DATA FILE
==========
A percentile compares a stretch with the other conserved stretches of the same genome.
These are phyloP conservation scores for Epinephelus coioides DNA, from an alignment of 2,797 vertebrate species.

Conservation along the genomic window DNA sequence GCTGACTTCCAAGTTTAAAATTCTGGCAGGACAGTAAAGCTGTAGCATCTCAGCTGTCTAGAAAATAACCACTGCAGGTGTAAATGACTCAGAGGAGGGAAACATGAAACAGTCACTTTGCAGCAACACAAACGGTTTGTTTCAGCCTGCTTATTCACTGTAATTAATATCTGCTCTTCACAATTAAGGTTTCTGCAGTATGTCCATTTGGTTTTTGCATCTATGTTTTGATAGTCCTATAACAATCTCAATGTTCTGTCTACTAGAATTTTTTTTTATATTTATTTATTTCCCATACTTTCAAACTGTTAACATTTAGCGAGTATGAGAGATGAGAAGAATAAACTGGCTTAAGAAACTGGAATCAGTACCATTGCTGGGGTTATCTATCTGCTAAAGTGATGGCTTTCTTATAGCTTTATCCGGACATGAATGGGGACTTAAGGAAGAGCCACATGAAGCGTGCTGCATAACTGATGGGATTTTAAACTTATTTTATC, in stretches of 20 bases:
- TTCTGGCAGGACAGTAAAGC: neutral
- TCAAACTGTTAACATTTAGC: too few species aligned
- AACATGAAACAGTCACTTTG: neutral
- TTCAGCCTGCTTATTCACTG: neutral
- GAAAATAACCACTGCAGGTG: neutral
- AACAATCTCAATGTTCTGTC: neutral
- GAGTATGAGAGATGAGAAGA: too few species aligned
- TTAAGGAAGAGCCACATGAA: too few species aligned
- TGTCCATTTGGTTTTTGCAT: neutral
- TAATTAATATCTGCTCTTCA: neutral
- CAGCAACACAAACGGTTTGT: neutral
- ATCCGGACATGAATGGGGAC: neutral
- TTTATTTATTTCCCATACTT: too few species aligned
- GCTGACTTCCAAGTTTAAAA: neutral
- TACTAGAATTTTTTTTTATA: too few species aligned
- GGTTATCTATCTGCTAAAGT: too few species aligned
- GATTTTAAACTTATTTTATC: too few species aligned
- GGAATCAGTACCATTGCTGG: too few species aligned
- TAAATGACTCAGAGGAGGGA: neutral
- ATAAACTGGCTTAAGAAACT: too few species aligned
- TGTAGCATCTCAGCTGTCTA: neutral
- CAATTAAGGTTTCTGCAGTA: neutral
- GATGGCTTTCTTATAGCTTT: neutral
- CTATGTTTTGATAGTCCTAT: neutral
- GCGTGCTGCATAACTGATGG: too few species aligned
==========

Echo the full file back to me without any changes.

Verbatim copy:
A percentile compares a stretch with the other conserved stretches of the same genome.
These are phyloP conservation scores for Epinephelus coioides DNA, from an alignment of 2,797 vertebrate species.

Conservation along the genomic window DNA sequence GCTGACTTCCAAGTTTAAAATTCTGGCAGGACAGTAAAGCTGTAGCATCTCAGCTGTCTAGAAAATAACCACTGCAGGTGTAAATGACTCAGAGGAGGGAAACATGAAACAGTCACTTTGCAGCAACACAAACGGTTTGTTTCAGCCTGCTTATTCACTGTAATTAATATCTGCTCTTCACAATTAAGGTTTCTGCAGTATGTCCATTTGGTTTTTGCATCTATGTTTTGATAGTCCTATAACAATCTCAATGTTCTGTCTACTAGAATTTTTTTTTATATTTATTTATTTCCCATACTTTCAAACTGTTAACATTTAGCGAGTATGAGAGATGAGAAGAATAAACTGGCTTAAGAAACTGGAATCAGTACCATTGCTGGGGTTATCTATCTGCTAAAGTGATGGCTTTCTTATAGCTTTATCCGGACATGAATGGGGACTTAAGGAAGAGCCACATGAAGCGTGCTGCATAACTGATGGGATTTTAAACTTATTTTATC, in stretches of 20 bases:
- TTCTGGCAGGACAGTAAAGC: neutral
- TCAAACTGTTAACATTTAGC: too few species aligned
- AACATGAAACAGTCACTTTG: neutral
- TTCAGCCTGCTTATTCACTG: neutral
- GAAAATAACCACTGCAGGTG: neutral
- AACAATCTCAATGTTCTGTC: neutral
- GAGTATGAGAGATGAGAAGA: too few species aligned
- TTAAGGAAGAGCCACATGAA: too few species aligned
- TGTCCATTTGGTTTTTGCAT: neutral
- TAATTAATATCTGCTCTTCA: neutral
- CAGCAACACAAACGGTTTGT: neutral
- ATCCGGACATGAATGGGGAC: neutral
- TTTATTTATTTCCCATACTT: too few species aligned
- GCTGACTTCCAAGTTTAAAA: neutral
- TACTAGAATTTTTTTTTATA: too few species aligned
- GGTTATCTATCTGCTAAAGT: too few species aligned
- GATTTTAAACTTATTTTATC: too few species aligned
- GGAATCAGTACCATTGCTGG: too few species aligned
- TAAATGACTCAGAGGAGGGA: neutral
- ATAAACTGGCTTAAGAAACT: too few species aligned
- TGTAGCATCTCAGCTGTCTA: neutral
- CAATTAAGGTTTCTGCAGTA: neutral
- GATGGCTTTCTTATAGCTTT: neutral
- CTATGTTTTGATAGTCCTAT: neutral
- GCGTGCTGCATAACTGATGG: too few species aligned